Many tropical regions are experiencing an intensification of drought, with increasing severity and frequency. The ecosystem response to these changes is still highly uncertain. On short time scales (from diurnal to seasonal), tropical forests respond to water stress by physiological controls, such as stomatal regulation and phenological adjustment, to cope with increasing atmospheric water demand and reduced water supply. However, the interactions among biological processes and co‐varying environmental factors that determine the ecosystem‐level fluxes are still unclear. Furthermore, climate variability at longer time scales, such as that generated by ENSO, produces less predictable effects because it depends on a highly stochastic combination of factors that might vary among forests and even between events in the same forest. This study will present some emerging patterns of response to water stress from 5 years of water, carbon, and energy fluxes observed on a seasonal tropical forest in central Panama, including an increase in productivity during the 2015 El Niño. These responses depend on the combination of environmental factors experienced by the forest throughout the seasonal cycle, in particular, increase in solar radiation, stimulating productivity, and increasing vapor pressure deficit (VPD) and decreasing soil moisture, limiting stomata opening. These results suggest a criticalmore »
- Award ID(s):
- Publication Date:
- NSF-PAR ID:
- Journal Name:
- Scientific Reports
- Sponsoring Org:
- National Science Foundation
More Like this
Plant hydraulics, stomatal control, and the response of a tropical forest to water stress over multiple temporal scales
Vascular epiphytes show low physiological resistance and high recovery capacity to episodic, short‐term drought in Monteverde, Costa Rica
Tropical montane cloud forests support abundant epiphytic vascular plant communities that serve important ecosystem functions, but their reliance on atmospheric inputs of water may make them susceptible to the drying effects of rising cloud bases and more frequent droughts.
We conducted a common garden experiment to explore the combined effects of decreasing cloud influence—lower humidity, warmer temperature, brighter light—and meteorological drought (i.e. absence of rain) on the physiology and morphology of vascular epiphytes native to primary forests of Monteverde, Costa Rica. The epiphytes, which exhibited C3photosynthesis, were sourced from a lower montane cloud forest (CF) or a rainforest (RF) below the current cloud base and transplanted into nearby shadehouses (CF or RF shadehouse respectively). Vapour pressure deficit (VPD) and light availability, measured as photosynthetically active radiation, were 2.5 and 3.1 times higher in the RF than the CF shadehouse. Half of the plants were subjected to a severe 4‐week drought followed by a recovery period, and the other half were watered controls.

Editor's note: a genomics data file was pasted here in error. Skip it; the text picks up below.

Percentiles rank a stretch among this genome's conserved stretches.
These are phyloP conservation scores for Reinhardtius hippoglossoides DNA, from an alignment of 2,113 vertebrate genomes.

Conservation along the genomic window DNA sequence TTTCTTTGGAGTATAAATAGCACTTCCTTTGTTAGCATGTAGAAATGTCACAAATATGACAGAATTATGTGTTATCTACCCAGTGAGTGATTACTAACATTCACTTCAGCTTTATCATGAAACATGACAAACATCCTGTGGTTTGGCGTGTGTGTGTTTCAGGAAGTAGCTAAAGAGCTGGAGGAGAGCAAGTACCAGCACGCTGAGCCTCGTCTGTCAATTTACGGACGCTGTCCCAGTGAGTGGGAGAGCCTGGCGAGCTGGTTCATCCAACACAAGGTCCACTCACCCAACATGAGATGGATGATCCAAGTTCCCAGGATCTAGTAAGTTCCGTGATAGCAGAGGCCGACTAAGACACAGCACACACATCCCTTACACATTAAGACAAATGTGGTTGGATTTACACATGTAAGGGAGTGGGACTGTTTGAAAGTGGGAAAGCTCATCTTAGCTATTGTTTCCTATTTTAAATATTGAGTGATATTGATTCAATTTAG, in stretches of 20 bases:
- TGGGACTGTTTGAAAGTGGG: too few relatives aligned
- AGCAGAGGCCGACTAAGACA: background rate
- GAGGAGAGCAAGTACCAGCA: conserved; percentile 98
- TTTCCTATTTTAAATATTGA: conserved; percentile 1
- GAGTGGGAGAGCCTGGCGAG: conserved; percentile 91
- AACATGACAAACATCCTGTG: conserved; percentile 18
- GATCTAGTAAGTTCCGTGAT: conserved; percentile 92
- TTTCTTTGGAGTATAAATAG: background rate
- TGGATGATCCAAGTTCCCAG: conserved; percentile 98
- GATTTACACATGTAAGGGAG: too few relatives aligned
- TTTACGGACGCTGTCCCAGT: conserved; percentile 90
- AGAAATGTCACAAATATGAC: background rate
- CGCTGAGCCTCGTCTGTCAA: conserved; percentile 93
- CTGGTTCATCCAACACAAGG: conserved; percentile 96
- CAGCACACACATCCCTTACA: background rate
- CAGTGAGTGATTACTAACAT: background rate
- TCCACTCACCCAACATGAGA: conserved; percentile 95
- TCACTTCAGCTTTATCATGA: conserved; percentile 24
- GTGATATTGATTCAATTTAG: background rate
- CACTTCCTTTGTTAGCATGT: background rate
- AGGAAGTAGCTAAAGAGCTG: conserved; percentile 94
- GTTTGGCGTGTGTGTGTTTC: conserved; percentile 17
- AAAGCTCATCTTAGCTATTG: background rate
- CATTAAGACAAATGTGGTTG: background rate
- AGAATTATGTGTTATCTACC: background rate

Plants subjected to low VPD/light conditions of the CF shadehouse were physiologically and morphologically resistant to the drought treatment. However, compared to control plants, both sources of plants subjected to high VPD/light conditions of the RF shadehouse experienced declinesmore »
The divergent responses to drought in the CF versus RF shadehouses, combined with the recovery in the RF shadehouse, indicate that these epiphytes possess adaptive properties that confer low resistance, but high recovery capacity, to episodes of short‐term drought over a range of cloud influence. In addition, the reduction in
Amaxsuggests stomatal regulation that favours water conservation over carbon acquisition, a strategy that may inform epiphyte responses to rising clouds and increasing drought frequency expected in the long term.
Plain Language Summarycan be found within the Supporting Information of this article.